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Le Chameau Shipwreck’s Sunken Treasure

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The Cape Breton Post newspaper dropped a blockbuster tale on its faithful readers on Tuesday, April 5, 1966, with an exhilarating front-page article about sunken treasure discovered off the coast of Louisbourg, Nova Scotia. That sunken riches came from the sunken ship Le Chameau.

Built in 1717, the French ship Le Chameau was a wooden sailing ship of the French Navy. She made many excursions to New France (modern-day Canada) transporting passengers and goods. On August 27, 1725, as she was nearing the end of her last journey, a storm pushed her onto some rocks. She sank, leaving no survivors; estimates put the death toll at 316.

Sea to Sky

Le Chameau was designed by young naval architect, Blaise Ollivier and erected in Rochefort, France, in 1717. After visiting shipyards in England and the Netherlands, he envisioned a flute, a quick and well-armed naval transport. The Chameau displaced 650 tonnes and had a “keel of 135 feet (41 m), a breadth of 31 feet (9.4 m), and a draught of 15 feet (4.6 m)”. “Twenty 12-pounder cannons along the lower gun deck and two more in the stern” were among the ship’s weapons. A complement of 44 guns was completed by twenty-two 6-pounders installed on the upper deck.

She transported freight, passengers, and funds from France to the New French (Canada) colony in North America from 1719 to 1725, and returned with passengers and cargo which included wood, wood tar, and beaver pelts. Under the command of Jean de Saint James, Chameau set sail from La Rochelle on her final trip in July 1725. Aboard were dignitaries de Chazel, the new Intendant, and de Louvigny, the Governor-Elect of Trois-Rivières; and a huge quantity of gold, silver, and copper coinage.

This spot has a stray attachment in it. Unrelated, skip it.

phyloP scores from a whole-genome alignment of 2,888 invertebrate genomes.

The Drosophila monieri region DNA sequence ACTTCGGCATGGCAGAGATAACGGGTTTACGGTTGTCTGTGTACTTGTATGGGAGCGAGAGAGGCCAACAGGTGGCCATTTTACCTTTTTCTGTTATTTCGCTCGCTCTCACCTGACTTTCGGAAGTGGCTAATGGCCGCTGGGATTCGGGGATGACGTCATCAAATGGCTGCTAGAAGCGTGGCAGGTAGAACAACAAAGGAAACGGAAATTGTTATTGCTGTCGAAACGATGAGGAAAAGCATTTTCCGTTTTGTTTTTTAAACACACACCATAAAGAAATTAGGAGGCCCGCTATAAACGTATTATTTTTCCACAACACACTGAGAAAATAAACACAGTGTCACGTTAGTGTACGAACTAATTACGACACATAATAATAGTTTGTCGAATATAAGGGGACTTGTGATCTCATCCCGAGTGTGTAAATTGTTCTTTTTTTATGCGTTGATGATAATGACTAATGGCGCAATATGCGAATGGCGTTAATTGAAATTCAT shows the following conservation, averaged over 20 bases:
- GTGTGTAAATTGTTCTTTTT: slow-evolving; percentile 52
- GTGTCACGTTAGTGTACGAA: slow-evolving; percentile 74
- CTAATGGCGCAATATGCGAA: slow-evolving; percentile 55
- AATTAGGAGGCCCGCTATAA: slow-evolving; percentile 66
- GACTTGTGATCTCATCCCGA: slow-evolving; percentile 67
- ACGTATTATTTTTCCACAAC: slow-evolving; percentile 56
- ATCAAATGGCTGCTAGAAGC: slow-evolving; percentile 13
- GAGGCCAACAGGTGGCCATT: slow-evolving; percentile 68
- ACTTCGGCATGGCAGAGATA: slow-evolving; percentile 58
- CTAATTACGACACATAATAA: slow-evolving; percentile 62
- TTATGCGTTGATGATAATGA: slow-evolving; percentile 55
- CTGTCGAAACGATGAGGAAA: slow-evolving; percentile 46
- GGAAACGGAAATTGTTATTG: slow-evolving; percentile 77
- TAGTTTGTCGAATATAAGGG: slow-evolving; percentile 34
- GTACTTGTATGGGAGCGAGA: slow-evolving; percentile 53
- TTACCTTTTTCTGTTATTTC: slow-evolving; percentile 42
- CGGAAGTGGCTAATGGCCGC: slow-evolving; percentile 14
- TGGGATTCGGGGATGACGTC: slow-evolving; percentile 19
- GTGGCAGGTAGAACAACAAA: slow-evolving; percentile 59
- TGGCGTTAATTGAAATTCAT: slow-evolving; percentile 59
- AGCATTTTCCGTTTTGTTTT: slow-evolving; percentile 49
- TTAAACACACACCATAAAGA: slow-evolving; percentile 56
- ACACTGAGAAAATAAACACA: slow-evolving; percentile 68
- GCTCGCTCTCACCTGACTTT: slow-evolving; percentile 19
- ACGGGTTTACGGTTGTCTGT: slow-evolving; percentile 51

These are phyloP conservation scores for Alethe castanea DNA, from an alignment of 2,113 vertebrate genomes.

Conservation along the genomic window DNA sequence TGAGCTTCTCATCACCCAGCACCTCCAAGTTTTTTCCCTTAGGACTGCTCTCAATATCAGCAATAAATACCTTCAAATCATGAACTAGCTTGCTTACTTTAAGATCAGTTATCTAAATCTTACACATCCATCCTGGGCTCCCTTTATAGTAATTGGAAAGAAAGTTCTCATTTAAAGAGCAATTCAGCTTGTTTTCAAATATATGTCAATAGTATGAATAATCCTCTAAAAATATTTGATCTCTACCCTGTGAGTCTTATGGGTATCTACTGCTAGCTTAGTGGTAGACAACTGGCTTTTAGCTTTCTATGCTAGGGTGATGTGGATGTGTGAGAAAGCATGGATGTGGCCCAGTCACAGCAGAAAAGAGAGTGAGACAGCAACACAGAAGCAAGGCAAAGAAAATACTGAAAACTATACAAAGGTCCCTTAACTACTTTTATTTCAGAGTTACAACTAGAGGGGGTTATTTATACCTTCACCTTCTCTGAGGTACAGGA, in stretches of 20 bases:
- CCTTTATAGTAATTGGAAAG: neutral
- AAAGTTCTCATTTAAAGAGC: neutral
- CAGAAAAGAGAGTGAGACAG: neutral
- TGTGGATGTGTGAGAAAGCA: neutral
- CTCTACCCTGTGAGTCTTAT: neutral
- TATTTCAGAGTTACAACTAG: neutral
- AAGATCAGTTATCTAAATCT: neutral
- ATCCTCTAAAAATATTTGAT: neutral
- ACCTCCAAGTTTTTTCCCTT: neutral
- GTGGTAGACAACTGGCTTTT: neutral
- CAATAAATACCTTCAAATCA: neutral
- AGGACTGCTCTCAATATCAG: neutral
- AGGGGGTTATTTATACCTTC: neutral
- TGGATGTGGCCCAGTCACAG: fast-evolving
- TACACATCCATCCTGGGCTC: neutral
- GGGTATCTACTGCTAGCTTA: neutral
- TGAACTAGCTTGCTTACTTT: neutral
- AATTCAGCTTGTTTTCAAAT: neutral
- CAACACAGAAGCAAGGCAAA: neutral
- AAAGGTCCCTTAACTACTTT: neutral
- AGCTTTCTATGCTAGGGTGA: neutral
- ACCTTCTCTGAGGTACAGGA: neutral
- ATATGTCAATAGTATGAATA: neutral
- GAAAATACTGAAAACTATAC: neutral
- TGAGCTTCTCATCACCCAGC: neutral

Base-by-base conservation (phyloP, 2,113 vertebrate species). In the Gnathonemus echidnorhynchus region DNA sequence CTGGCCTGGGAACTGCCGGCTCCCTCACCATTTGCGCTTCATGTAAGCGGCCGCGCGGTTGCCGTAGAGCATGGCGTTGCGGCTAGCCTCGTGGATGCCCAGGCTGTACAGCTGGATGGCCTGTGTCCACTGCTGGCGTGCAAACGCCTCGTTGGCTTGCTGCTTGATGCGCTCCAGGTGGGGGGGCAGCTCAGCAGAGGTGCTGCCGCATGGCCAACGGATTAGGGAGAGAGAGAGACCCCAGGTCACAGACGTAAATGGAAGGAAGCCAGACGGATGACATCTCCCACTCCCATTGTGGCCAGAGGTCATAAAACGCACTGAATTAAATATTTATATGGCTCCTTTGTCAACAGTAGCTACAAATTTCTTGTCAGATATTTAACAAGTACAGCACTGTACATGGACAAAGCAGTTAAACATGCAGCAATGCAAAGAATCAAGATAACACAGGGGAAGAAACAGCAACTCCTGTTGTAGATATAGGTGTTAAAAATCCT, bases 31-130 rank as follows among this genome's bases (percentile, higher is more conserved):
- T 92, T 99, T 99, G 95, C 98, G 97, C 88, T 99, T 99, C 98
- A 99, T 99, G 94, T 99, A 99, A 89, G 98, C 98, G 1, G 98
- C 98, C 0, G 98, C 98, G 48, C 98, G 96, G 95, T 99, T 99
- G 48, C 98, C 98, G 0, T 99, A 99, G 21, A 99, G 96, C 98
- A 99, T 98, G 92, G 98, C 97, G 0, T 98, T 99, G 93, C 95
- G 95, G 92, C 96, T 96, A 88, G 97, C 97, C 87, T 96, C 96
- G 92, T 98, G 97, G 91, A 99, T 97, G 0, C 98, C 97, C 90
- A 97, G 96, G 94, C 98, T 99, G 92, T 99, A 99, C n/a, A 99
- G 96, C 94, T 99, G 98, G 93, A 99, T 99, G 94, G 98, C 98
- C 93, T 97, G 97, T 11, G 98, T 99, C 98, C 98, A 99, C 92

In 1726, an unsuccessful attempt to salvage the cargo was made. Alex Storm, Dave MacEachern, and Harvey Macleod discovered the missing hull from the sinking of Chameau in September 1965. This was the location of the treasure. Alex Storm produced a collection of gold and silver coins. The funds wasted, according to a letter from the Minister of Marine dated May 14, 1726, totaled “83,308 livres expended for equipping the troops at Quebec.” On April 7, 1966, an action was filed in the Nova Scotia Supreme Court seeking an accounting from the partners who had entered into a partnership arrangement with Alex Storm in 1961 with the express intention of collecting the wealth. Storm was given a 20% stake in the company under the terms of the deal. The issue was that this team failed to show up for the search. The Supreme Court of Canada found the lower courts were wrong in several ways in reaching their decisions, concluding Storm “was in clear breach of the Partnership Act and the partnership agreement.” The Supreme Court of Canada, however, was unable to completely correct the errors made by the lower courts, and Storm was awarded a majority of the treasury.

Louisbourg Harbour – Image courtesy of Wikipedia

In December 1971, most of the coins and artifacts were auctioned off. Some of the artifacts are displayed in the Louisbourg Maritime Museum. An exhibit about  Le Chameau is featured in the “Shipwreck Treasures of Nova Scotia” gallery at the Maritime Museum of the Atlantic in Halifax, Nova Scotia which includes coins, navigational instruments, foodware and a rare bronze swivel cannon from the wreck.


La Galigo

About Author

Kathy is the owner of Kirk Scuba Gear, a passionate Scuba Diver, Ocean Advocate and Managing Editor of The Scuba News Canada

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